HALTON, Ontario, January 26, 2011 (LifeSiteNews.com) – Evangelicals have expressed disappointment at the apparent collapse of the Ontario Catholic Church in the face of pressure from homosexual activists, who successfully lobbied a Catholic school board last week to scrap a pro-family equity policy that included explicit wording to prevent instruction that undermines Church teaching on homosexuality.
“It seems to me that [the Roman Catholic Church] is being co-opted before our very eyes, as illustrated by this recent event,” said Royal Hamel, an Evangelical minister. “I view this with no small degree of alarm, … because the Roman Catholic is one of the last few remaining bulwarks against the deluge.”
Phil Lees, a Protestant who leads Ontario’s Family Coalition Party and runs Public Education Advocates for Christian Equality (PEACE), which aims to help families make faith-based educational choices, said the Halton Catholic board’s collapse is a blow to traditional families in the public system.
Meeting in a room packed with dozens of homosexual activists January 18, the trustees at the Halton Catholic District School Board voted 6-2 to scrap a pro-family equity policy that had been passed in November by the previous board. The policy was targeted by gay activists over its ban of gay-straight alliances.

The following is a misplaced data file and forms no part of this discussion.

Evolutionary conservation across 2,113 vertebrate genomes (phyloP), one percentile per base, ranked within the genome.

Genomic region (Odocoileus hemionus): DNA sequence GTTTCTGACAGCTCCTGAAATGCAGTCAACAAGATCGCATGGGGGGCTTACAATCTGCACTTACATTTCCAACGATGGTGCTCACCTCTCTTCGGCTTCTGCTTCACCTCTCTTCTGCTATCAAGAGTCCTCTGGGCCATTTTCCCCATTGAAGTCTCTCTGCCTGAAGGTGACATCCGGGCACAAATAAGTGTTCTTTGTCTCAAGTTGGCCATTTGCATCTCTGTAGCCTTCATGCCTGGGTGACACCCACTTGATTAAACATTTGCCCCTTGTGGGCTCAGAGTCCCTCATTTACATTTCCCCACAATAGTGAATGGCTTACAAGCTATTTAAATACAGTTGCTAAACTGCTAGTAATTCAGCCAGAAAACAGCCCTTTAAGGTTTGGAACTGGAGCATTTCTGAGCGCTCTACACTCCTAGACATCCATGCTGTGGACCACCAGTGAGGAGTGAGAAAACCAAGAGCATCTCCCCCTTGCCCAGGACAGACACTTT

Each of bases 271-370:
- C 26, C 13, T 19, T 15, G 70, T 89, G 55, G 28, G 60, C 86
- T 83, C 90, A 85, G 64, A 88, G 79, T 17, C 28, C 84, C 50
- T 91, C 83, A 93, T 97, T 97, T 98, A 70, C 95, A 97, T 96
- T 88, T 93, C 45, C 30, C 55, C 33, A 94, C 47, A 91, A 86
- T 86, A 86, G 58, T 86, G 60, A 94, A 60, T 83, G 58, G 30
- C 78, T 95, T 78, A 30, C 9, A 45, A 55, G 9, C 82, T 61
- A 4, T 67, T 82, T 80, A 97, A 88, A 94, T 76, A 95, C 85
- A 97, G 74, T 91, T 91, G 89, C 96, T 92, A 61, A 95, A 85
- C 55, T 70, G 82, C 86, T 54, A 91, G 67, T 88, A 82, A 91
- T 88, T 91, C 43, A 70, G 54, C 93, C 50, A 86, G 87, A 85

The day before the vote, the Chancellor of the Diocese of Hamilton said the issue should be handled strictly at the school board level.
“This is an issue entirely for the school board – the teachers, the trustees and the parents and all the parties concerned are those who have to make those decisions,” Monsignor Vincent Kerr, spokesman for Bishop Douglas Crosby, told the Burlington Post. “It’s not a question of the bishop making a decision for a publicly-funded board; they should be making the decision themselves and standing by it.”
According to Lou Piovesan, general secretary of the Assembly of Catholic Bishop of Ontario, speaking to Canada’s homosexualist newspaper Xtra! last Wednesday, “The bishops don’t dictate to the school boards; they give advice.”